A developer wants zoning variance for a building he doesn’t plan to build.
Architect Raymond Chan wants to construct a giant mixed-use development on a former manufacturing site at the corner of Eighth Avenue and 62nd Street in Sunset Park, but he’ll need special permission to do so.
The city gave the lot’s previous owner a variance in 2007 for an 11-story apartment complex and a Home Depot, but the developer never broke ground.
Chan and a cadre of investors purchased the land earlier this year, and now he wants to renew that variance before it expires — even though it wouldn’t allow him to build the massive project he plans.
Chan said he wants to re-up the superfluous variance because it will make it easier for him to secure an even larger one when he files the actual plans, which vastly exceed the 2007 project’s size.
This permit prestidigitation required some dubious paperwork manipulation.
The city doesn’t give variances unless applicants submit building plans, but Chan’s actual plans would immediately trigger a lengthy public review process, so the architect filed a schematic the lot’s previous owner drew up in 2007 for the earlier plans — even though he doesn’t have any intention to execute the 7-year-old design.
“He wants to preserve this variance as a baseline,” said Joanne Seminara, who sits on Community Board 10’s land use committee.
The lot — about the size of three football fields — is zoned for manufacturing, and the existing variance allows for a mixed-use building with a total floor area roughly three times the lot’s size, city records show.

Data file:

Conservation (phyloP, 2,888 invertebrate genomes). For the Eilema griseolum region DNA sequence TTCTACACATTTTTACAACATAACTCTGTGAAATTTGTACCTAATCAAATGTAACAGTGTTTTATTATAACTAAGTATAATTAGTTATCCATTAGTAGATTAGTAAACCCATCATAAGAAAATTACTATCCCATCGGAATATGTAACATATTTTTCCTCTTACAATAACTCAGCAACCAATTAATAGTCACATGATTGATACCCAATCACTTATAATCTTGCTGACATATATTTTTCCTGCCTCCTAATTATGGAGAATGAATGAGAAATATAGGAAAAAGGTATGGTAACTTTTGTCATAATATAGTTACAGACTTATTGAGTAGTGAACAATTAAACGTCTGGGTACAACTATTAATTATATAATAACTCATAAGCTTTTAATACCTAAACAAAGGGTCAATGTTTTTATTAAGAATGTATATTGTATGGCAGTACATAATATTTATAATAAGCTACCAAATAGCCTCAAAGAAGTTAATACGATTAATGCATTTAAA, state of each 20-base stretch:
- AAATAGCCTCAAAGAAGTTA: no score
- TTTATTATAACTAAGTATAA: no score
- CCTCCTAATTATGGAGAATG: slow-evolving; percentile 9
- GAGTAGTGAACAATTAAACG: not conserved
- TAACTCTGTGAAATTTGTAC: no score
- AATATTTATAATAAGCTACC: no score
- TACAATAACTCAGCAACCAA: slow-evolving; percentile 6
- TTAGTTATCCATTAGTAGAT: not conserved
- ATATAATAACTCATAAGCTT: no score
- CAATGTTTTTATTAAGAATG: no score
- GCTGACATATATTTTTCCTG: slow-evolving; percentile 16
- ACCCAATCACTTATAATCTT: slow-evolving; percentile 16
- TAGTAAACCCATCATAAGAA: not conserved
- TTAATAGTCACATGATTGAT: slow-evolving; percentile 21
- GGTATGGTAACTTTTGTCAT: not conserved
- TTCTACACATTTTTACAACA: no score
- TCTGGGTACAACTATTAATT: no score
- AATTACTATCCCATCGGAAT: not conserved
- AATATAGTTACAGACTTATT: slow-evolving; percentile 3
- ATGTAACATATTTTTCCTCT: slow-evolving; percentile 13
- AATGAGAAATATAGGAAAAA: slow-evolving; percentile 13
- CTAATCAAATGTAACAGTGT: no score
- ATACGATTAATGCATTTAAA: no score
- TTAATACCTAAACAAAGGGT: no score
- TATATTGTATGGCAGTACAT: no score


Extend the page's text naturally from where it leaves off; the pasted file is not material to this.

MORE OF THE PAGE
Chan’s actual project — which would be more than six times the size of the lot — would include a “Chelsea Market-style” mall, a hotel, and two residential towers, and he’ll need a bigger variance to make that plan a reality, but preventing the existing special permit from lapsing will shorten the public review process his actual plan must undergo, according to his attorneys.
The community board’s land use committee plans to recommend that the full board not support the renewal of the old variance at its Nov. 17 meeting, but the developer doesn’t need the board’s support.
“On the range of city planning actions, this is one that involves less deliberation,” said Chan’s attorney Rich Lobel.
Instead, the developer’s transparency is intended as a show of good will to the board that will influence whether he gets the bigger variance down the road, the architect said.
“Anything that we do will have to come before you,” Chan told the committee.